[sword-devel] SWORD license issues

Bastian Germann bastiangermann at fishpost.de
Mon Nov 9 14:56:07 EST 2020


Packaging SWORD 1.9.0 for Debian, I found possible license issues.

The file src/utilfuns/zlib/untgz.c stems from some older zlib release.
At that state, one could have assumed it to be zlib licensed which is
not clearly stated in any version of that file. I opened a zlib issue at
https://github.com/madler/zlib/issues/531 which documents that the
original author is okay with it being distributed under zlib license.

The SVN revision 283 that introduced that file in Crosswire SVN does not
match untgz in any released zlib versions. 1.1.3 to are the
closest. With the sword changes all the file's revisions in the SVN
violate the following sentence of the zlib license:
"2. Altered source versions must be plainly marked as such,
    and must not be misrepresented as being the original software."

There is also one untgz derived file: src/modules/common/zipcomprs.cpp
This has SWORD's GPL-2 header and is clearly marked as changed.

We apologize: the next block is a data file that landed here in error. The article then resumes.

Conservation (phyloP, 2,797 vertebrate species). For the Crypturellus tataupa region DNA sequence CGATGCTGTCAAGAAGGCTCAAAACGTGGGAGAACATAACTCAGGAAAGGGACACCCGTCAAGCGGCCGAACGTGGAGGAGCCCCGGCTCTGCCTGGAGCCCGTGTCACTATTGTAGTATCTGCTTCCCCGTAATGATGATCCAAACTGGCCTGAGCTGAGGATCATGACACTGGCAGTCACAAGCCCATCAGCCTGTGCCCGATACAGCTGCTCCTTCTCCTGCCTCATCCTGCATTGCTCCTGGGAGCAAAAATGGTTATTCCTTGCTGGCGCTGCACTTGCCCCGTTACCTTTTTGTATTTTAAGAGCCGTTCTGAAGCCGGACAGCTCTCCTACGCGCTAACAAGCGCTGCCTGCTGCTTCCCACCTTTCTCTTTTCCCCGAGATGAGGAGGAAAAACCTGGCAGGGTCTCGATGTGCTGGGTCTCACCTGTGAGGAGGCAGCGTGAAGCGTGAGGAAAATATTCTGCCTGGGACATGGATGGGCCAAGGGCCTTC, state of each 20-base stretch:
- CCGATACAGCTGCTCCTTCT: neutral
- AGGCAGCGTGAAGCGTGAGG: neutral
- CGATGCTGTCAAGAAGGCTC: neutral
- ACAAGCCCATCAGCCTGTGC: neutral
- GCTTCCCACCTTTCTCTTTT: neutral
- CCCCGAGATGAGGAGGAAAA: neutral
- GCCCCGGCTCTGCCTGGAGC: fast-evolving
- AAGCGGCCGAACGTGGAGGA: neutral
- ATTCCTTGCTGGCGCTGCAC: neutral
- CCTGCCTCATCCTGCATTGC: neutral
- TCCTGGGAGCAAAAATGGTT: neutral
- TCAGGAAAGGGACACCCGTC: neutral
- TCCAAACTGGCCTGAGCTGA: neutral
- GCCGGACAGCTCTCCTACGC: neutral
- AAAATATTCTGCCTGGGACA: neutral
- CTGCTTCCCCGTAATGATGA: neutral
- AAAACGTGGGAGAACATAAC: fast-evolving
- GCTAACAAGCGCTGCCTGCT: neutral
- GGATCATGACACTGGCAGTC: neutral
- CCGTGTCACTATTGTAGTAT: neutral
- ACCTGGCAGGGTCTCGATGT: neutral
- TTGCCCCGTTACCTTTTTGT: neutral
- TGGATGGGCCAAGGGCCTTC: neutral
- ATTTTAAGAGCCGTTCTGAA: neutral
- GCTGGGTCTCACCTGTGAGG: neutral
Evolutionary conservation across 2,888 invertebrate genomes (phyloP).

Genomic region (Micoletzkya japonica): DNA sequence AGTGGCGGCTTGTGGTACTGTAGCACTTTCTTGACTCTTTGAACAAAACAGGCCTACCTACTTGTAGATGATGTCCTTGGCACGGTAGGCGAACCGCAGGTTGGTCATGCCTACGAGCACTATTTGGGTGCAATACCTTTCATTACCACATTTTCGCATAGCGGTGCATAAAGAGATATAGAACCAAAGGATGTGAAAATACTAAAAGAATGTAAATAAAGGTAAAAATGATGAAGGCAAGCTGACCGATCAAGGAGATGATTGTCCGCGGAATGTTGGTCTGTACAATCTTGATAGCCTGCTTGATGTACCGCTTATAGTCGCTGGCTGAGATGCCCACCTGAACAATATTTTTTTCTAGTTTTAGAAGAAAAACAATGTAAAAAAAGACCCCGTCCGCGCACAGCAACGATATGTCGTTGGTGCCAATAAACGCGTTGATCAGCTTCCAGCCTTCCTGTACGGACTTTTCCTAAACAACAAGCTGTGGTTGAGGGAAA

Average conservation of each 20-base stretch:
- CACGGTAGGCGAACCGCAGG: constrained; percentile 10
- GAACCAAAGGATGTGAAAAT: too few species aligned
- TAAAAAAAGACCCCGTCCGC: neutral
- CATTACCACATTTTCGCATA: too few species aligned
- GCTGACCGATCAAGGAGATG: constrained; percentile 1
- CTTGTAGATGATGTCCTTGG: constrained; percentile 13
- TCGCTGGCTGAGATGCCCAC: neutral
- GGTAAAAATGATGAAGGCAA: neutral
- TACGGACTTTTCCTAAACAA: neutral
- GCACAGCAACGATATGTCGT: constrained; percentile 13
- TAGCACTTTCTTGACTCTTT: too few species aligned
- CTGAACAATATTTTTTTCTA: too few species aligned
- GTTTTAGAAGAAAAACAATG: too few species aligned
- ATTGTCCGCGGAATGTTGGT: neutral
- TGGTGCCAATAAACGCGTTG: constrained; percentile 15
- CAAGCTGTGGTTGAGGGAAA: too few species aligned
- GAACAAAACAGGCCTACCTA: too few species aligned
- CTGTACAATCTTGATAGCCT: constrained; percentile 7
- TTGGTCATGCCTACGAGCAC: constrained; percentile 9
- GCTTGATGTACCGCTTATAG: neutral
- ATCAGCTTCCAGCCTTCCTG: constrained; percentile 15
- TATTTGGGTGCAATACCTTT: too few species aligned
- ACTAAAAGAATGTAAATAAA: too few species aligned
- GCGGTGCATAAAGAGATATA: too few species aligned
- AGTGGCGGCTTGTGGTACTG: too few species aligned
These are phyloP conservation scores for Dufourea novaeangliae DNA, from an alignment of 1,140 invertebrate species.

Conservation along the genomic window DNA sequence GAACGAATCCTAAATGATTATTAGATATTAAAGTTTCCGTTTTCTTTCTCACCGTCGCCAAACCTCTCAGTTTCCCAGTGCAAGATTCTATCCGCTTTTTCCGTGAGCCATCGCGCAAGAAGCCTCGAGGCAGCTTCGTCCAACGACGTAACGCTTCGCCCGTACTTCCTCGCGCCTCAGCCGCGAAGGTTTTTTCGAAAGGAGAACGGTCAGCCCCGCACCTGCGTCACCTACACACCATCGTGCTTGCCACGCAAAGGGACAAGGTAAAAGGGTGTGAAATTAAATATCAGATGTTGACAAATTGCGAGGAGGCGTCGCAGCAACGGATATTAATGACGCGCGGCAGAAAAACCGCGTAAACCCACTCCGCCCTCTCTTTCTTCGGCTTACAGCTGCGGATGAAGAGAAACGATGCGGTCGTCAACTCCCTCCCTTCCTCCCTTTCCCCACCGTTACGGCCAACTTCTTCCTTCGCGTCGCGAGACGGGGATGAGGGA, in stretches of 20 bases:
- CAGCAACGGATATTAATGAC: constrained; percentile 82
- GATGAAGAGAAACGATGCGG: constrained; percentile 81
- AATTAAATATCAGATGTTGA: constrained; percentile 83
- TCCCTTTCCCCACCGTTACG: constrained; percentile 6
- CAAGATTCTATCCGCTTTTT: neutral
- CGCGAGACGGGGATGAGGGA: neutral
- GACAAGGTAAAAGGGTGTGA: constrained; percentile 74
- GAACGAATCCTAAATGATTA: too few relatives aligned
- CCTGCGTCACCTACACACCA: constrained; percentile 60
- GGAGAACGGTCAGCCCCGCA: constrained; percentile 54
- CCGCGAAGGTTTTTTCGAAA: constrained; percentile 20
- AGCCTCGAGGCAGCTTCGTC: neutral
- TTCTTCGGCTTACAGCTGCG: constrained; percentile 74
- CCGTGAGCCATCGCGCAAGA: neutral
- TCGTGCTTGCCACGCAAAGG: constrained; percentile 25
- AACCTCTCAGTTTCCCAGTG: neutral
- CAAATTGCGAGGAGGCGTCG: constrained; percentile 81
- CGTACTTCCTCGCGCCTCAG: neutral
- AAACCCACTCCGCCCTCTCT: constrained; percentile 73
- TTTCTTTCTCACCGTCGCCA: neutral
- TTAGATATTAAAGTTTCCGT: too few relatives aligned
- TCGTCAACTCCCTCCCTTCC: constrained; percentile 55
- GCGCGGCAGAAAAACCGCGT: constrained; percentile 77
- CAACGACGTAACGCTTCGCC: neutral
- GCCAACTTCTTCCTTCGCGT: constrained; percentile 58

However, you cannot find the zlib license info by just looking at that
file, the files next to it, or the general license info, so this might
be a violation of: "3. This notice may not be removed or altered from
any source distribution."

If SWORD's untgz.c comes from some other source that is even more
liberal licensed than zlib (public domain equivalent), the previous
claims might be wrong. But that should be documented clearly in the file
then. Please note that the issues do not affect binary SWORD distributions.

A general side note: Maybe you want to reconsider (outdated) zlib
inclusion in the source tree. I understand that this is needed for
compilation on windows. But there are other means to it, e.g., using the
vcpkg tool.

Furthermore, some files in the cmake directory miss accompanying
licenses. At least CMake's 3-clause BSD license, cmake/toolchains's
2-clause BSD license, and the Boost Software License have to be included
in source distributions. The BSD license also applies to binary
distributions but as that only affects the CMake build, there should not
be any copies of those files ending up in the binaries.

And one other issue shortly mentioned as I did not dive too deep into
it: The java-jni and cordova bindings are (partly) licensed under
Apache-2.0 license. They might be derivative works of SWORD. As
GPL-2-only and Apache-2.0 licenses are incompatible, binary
distributions of those bindings might be legally problematic for
non-copyright holders, which can be healed by adding an exception for
the bindings in SWORD's license. More info on this:


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